Hold Me Close

From dance routines dating back to childhood, to embarrassing anecdotes relating to their PE teacher, Hold Me Close is a wonderful montage of Sophie and Jade’s friendship. The show explores the pair’s ‘best bits’ before Sophie leaves their hometown to go to university. It was comical, at times chaotic (and I mean that in the best way), emotional, and a joy to watch. I wasn’t entirely sure if it was partly improvised or they just wanted you to believe so, but you could tell how much fun Ella McCallum (Sophie) and Elspeth McColl (Jade) were having: which led you to have fun too!

A fond reflection on female friendship

The musical interludes and mini mimed scenes were great. At one point the women were engaged in a police chase, melodramatically running around holding a blue flashing light which was ‘accidentally’ soundtracked by the Holby City theme tune instead of The Bill. They also referred to one scene as "very GCSE drama" which I thought was hilarious and evident that they felt comfortable poking fun at themselves.

Inviting the audience to choose the order of the show was an excellent way to break the fourth wall and include us within the performance. This happened by spinning a wheel, which was comprised of the different scenes that made up the show. The women had the audience chanting "spin the wheel’" eagerly at them, and it was clever that the show could be performed in any order. With the colourful wheel centre stage and intriguing props scattered around, the space was used excellently with the scenes taking place in different areas. However, Covid restrictions definitely negatively impacted the amount of audience interaction, which was disappointing, but not the fault of performers. I would be interested to see the show post-Covid, without the current necessary safety measures in place, to see how the audience could participate further.

My main wish was for a few more references to the plot line of Sophie moving away to university. As the show could have been performed in any order depending on where the wheel landed, it sometimes felt a little fragmented. There were some sombre moments of the girls arguing which were a good way to change the mood of the show, but the addition of a couple more links back to the overarching plot could be beneficial to the flow of the piece before the wheel is spun again.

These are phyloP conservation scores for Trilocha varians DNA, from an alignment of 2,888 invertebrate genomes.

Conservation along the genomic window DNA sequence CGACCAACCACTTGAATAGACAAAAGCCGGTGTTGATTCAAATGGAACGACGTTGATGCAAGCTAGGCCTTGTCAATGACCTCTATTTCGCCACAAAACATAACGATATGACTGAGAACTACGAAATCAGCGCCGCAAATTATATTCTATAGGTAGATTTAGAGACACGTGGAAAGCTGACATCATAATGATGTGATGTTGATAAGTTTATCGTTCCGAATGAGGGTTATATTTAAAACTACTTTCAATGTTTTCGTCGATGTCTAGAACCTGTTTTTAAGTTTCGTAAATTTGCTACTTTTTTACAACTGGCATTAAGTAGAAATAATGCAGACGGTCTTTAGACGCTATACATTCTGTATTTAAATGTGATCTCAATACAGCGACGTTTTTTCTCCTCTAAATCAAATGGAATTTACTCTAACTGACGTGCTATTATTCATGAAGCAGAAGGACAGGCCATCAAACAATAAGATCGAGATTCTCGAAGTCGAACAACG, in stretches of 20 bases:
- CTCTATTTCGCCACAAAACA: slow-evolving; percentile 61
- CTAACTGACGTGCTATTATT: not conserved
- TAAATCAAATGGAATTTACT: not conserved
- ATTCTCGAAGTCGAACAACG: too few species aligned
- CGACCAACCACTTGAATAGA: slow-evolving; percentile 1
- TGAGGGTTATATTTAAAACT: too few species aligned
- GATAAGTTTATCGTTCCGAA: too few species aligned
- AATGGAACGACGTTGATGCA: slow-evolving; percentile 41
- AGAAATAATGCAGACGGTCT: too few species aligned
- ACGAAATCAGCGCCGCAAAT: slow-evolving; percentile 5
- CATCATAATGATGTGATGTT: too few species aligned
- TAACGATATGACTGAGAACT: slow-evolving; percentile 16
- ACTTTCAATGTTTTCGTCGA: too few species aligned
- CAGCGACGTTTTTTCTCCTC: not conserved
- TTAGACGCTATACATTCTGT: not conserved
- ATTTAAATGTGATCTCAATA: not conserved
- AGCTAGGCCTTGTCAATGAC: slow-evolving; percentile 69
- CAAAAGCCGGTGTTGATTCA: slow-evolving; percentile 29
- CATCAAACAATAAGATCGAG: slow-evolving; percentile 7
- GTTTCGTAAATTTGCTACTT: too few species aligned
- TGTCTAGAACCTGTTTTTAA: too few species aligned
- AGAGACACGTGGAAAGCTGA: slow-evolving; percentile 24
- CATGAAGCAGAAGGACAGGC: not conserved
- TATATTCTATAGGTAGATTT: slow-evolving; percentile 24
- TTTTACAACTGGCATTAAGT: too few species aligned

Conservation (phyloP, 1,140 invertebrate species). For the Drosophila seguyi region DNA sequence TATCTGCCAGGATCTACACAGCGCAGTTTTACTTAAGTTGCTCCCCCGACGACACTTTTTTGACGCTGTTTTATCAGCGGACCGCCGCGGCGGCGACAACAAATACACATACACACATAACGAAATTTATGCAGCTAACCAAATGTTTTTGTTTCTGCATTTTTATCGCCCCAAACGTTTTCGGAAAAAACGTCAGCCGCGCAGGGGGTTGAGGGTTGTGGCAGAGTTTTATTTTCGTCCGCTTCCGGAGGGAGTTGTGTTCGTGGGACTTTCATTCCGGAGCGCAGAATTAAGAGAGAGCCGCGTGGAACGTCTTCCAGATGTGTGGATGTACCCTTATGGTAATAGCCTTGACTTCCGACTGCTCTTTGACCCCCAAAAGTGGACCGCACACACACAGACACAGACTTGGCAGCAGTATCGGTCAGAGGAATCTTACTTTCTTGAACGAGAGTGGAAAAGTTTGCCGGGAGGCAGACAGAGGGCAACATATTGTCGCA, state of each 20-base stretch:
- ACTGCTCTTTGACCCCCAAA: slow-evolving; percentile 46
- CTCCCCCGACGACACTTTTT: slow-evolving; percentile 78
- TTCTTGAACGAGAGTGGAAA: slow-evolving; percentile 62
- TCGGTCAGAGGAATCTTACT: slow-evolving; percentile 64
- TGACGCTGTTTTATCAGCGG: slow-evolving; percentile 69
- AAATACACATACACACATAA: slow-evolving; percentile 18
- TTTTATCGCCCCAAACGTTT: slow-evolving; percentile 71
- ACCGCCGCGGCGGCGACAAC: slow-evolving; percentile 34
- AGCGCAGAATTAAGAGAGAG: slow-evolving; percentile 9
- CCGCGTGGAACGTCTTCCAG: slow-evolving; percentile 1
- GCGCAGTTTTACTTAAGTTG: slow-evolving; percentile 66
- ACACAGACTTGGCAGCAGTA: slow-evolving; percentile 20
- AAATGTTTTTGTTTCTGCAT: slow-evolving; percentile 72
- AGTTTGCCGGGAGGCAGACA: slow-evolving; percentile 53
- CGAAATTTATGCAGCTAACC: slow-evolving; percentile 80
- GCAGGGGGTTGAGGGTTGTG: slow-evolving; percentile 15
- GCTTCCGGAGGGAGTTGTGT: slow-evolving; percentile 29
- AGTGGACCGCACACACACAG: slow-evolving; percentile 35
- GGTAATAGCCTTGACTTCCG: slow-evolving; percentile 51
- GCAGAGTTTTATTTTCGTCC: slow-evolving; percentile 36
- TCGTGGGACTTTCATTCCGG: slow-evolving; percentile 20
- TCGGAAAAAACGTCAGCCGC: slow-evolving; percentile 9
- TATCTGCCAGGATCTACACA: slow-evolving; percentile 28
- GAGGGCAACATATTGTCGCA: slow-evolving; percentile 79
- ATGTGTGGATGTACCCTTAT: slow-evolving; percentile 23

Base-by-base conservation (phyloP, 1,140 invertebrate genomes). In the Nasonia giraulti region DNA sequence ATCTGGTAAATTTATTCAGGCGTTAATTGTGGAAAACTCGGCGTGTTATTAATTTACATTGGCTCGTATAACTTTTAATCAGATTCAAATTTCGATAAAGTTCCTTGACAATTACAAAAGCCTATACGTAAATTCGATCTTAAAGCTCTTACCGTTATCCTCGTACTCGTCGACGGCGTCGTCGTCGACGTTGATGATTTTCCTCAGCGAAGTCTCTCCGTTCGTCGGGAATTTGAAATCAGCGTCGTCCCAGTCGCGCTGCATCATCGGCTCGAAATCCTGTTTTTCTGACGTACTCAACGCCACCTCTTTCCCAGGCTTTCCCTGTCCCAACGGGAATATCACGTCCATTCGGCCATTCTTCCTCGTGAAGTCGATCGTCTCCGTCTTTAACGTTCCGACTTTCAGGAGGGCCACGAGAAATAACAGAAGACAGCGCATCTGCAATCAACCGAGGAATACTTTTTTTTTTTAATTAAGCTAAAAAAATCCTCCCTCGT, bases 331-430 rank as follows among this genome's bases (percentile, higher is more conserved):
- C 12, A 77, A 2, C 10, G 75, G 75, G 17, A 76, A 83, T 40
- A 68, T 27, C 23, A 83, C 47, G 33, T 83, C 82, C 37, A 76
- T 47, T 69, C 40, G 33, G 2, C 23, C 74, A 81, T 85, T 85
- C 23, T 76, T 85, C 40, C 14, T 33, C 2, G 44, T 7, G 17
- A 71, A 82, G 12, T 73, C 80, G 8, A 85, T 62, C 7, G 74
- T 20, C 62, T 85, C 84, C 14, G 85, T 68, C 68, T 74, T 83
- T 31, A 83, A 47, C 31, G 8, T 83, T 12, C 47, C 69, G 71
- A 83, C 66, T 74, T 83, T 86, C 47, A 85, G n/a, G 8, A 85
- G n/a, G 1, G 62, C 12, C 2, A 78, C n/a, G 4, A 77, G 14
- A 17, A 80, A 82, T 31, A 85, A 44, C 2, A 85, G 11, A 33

Overall, Hold Me Close felt like a fond reflection on female friendship – a show that’s bound to make you laugh, bring a smile to your face, and possibly a tear or two.

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Reviews by Amy Betteridge

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Performances

Location

The Blurb

A wheel of fortune, karaoke and strongbow dark fruits - everything you need for a good show right? Well, add in a story of a female friendship that has an expiration date, a love letter to home and a sh*t tonne of cardboard and you have Skin and Blister Theatre's Hold Me Close.

Hold Me Close is the farewell tour that Sophie and Jade are throwing for their friendship. Friends throughout their teenage years, they've grown together but now apart. Wanting different things from life, feeling differently about their class roots and differently about what home means to them. This is their chance to showcase their favourite parts of their friendship, from the dance they made when they were 12, to how they blagged their way into the press section of a premiere, to dealing with grief and loss. And *spoiler* you, the audience decide the order of the show!

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